Arts Review: Poetry Busking at Oxfam Bookshop

Byres Road Book Festival, Oxfam Bookshop, 23rd September

The Oxfam Bookshop on Byres Road is warm and inviting on a crisp, grey, autumn day, even more so when it is packed full of people, from students to fidgeting children, as is the case on the 23rd of September. The unusual amount of visitors this afternoon is here not just for second-hand books or to support Oxfam, but to watch some of Scotland’s best poets perform.

During the time I am watching the poets, there is a steady stream of people coming and going, making the event feel more casual than regular poetry nights, like those in Inn Deep. For anyone feeling intimidated by regular nights, events like Poetry Busking are perfect; the crowd is much more diverse, ranging from eight to eighty, and while there is still a sense of community and camaraderie between the poets, it doesn’t feel so much like everyone knows each other. Some of the poems do seem more suited for a bar than a bookshop however, which is made particularly clear when a poet spells out a swear word and is met with nervous giggles from a few parents in the audience.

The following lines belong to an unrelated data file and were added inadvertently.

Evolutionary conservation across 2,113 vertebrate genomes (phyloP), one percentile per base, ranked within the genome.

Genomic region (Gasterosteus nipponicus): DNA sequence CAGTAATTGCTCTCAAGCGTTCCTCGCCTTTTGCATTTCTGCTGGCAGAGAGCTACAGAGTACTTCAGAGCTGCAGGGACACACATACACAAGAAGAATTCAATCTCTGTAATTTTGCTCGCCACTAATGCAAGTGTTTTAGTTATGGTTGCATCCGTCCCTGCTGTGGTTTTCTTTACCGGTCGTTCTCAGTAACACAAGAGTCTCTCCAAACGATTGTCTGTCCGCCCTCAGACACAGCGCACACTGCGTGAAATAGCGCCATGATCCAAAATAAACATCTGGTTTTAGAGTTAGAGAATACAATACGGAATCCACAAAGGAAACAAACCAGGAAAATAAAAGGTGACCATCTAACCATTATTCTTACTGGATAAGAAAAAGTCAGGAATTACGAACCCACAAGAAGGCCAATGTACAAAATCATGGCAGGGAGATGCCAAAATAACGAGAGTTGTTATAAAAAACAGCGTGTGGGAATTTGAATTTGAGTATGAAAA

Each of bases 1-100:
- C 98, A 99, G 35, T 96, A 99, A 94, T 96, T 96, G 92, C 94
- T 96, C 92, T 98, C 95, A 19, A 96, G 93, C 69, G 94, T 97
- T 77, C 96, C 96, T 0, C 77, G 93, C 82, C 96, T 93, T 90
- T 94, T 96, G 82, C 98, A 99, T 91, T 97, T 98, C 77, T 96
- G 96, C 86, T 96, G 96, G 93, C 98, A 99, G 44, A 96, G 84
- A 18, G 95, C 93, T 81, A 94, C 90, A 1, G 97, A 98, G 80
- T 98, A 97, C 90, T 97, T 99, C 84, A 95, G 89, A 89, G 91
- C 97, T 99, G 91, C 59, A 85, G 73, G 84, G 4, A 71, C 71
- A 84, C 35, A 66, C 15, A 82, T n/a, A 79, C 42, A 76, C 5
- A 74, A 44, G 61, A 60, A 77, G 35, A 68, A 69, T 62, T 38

The poems themselves are a varied bunch, with subject matter from fish fingers to class war. Katie Ailes’ Polos is a particular favourite, the physicality of her performance and her gymnastic use of language combining to perfectly characterising the withdrawn dance teacher who is the poem’s protagonist. Ailes’ poem for her unborn daughter is also powerful, expressing a hope for a future in which womanhood does not require protest, rage or apology. Stephen Watt’s Deep Fried Nationalism is a witty take on Scottish identity, with perfectly timed humour that goes down well with the audience. As six o’clock approaches and the sky darkens to indigo, the poets joke with each other about the emptiness of the donation jar – something that is rectified as soon as the performances are over and there is no longer any worry about shattering the rhythm of a line.
[Imogen Whiteley]

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